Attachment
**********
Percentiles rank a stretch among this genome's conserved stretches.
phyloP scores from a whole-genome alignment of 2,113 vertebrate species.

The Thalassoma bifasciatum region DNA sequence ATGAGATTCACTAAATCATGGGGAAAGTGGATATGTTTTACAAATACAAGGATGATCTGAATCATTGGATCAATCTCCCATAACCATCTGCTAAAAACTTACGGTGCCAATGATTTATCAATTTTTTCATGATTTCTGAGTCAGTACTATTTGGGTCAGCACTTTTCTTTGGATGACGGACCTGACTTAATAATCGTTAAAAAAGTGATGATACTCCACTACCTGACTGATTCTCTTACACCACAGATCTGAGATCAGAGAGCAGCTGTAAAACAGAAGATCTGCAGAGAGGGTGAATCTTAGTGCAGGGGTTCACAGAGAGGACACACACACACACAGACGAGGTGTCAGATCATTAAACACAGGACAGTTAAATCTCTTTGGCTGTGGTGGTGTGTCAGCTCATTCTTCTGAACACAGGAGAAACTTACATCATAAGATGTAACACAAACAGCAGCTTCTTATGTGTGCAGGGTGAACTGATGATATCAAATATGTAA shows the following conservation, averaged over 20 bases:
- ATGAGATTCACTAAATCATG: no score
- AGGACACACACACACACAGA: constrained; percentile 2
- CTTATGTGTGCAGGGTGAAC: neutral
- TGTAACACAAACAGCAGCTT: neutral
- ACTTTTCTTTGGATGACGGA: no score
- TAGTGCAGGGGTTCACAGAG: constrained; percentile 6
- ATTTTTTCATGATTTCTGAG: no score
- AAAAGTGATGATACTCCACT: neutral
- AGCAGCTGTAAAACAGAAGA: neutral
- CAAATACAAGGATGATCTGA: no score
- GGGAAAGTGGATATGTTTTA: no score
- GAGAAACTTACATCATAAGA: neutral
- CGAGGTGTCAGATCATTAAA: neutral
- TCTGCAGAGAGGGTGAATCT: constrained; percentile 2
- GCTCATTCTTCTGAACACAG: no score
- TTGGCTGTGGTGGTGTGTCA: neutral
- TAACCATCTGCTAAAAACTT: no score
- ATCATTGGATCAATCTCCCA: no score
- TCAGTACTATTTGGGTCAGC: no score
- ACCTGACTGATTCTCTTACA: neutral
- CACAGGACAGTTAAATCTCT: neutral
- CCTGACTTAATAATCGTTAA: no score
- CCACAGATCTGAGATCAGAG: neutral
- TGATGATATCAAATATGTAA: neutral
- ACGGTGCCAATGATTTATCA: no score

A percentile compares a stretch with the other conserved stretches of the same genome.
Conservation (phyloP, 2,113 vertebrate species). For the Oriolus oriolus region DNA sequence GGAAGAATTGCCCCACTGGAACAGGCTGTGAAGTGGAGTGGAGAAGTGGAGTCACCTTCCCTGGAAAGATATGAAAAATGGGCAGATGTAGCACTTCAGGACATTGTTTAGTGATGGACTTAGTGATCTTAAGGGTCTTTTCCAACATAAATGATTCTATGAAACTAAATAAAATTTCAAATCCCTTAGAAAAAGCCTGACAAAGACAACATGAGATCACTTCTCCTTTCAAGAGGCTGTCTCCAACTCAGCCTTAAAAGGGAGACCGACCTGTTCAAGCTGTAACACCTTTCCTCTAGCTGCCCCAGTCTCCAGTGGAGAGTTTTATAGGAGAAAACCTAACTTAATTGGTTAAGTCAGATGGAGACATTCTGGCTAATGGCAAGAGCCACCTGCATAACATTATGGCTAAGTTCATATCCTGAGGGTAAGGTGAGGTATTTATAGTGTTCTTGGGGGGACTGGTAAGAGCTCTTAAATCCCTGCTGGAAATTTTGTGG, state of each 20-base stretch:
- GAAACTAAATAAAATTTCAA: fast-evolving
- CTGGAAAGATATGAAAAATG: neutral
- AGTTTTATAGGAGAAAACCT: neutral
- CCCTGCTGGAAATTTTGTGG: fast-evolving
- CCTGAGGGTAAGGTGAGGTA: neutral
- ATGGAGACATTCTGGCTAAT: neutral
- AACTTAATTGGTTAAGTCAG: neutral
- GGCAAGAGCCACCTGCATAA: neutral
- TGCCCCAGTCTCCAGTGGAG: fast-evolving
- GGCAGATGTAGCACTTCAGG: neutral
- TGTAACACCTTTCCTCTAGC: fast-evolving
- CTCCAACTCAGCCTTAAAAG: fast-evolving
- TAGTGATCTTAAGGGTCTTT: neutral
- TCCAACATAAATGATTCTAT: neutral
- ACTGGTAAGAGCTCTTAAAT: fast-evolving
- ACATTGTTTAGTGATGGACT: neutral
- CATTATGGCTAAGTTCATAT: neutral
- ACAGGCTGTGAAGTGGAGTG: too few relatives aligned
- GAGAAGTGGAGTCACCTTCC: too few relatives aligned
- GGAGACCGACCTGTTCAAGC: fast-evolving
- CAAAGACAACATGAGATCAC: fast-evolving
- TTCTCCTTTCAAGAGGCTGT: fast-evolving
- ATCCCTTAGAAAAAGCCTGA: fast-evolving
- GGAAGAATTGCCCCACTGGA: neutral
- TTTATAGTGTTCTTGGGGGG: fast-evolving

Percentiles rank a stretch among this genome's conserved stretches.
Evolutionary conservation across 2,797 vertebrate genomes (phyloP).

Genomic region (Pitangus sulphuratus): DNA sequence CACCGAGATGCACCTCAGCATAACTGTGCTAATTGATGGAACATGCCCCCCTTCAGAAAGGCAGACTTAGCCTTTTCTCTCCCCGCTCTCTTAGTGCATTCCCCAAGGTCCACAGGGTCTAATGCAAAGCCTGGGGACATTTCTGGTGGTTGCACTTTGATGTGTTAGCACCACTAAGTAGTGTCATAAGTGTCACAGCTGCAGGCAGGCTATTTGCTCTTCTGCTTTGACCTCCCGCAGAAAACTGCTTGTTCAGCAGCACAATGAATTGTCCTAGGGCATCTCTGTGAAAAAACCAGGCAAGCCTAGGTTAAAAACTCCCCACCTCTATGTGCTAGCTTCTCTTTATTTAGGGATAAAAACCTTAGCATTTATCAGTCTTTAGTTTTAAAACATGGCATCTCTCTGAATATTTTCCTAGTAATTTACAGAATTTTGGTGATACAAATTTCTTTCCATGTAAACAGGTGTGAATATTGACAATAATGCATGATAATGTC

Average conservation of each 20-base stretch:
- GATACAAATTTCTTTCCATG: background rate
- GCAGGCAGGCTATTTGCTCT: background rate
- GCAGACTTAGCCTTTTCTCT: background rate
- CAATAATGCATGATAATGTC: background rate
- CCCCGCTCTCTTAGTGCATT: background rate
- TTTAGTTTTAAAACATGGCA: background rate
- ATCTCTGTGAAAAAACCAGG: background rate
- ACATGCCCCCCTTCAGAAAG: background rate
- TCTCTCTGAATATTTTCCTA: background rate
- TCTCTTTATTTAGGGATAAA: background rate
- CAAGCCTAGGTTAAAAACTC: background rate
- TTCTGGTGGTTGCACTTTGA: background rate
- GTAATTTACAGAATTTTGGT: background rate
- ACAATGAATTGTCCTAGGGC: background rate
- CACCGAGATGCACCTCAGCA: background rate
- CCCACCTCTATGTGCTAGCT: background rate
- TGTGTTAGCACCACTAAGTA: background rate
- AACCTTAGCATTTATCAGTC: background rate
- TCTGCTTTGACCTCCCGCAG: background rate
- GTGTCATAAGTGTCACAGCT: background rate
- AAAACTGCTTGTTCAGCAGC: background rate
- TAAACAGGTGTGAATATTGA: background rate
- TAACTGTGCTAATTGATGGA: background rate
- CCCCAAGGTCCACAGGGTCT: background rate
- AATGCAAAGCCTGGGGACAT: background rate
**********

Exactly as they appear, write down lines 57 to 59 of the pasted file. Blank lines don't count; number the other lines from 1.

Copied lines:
Evolutionary conservation across 2,797 vertebrate genomes (phyloP).

Genomic region (Pitangus sulphuratus): DNA sequence CACCGAGATGCACCTCAGCATAACTGTGCTAATTGATGGAACATGCCCCCCTTCAGAAAGGCAGACTTAGCCTTTTCTCTCCCCGCTCTCTTAGTGCATTCCCCAAGGTCCACAGGGTCTAATGCAAAGCCTGGGGACATTTCTGGTGGTTGCACTTTGATGTGTTAGCACCACTAAGTAGTGTCATAAGTGTCACAGCTGCAGGCAGGCTATTTGCTCTTCTGCTTTGACCTCCCGCAGAAAACTGCTTGTTCAGCAGCACAATGAATTGTCCTAGGGCATCTCTGTGAAAAAACCAGGCAAGCCTAGGTTAAAAACTCCCCACCTCTATGTGCTAGCTTCTCTTTATTTAGGGATAAAAACCTTAGCATTTATCAGTCTTTAGTTTTAAAACATGGCATCTCTCTGAATATTTTCCTAGTAATTTACAGAATTTTGGTGATACAAATTTCTTTCCATGTAAACAGGTGTGAATATTGACAATAATGCATGATAATGTC

Average conservation of each 20-base stretch: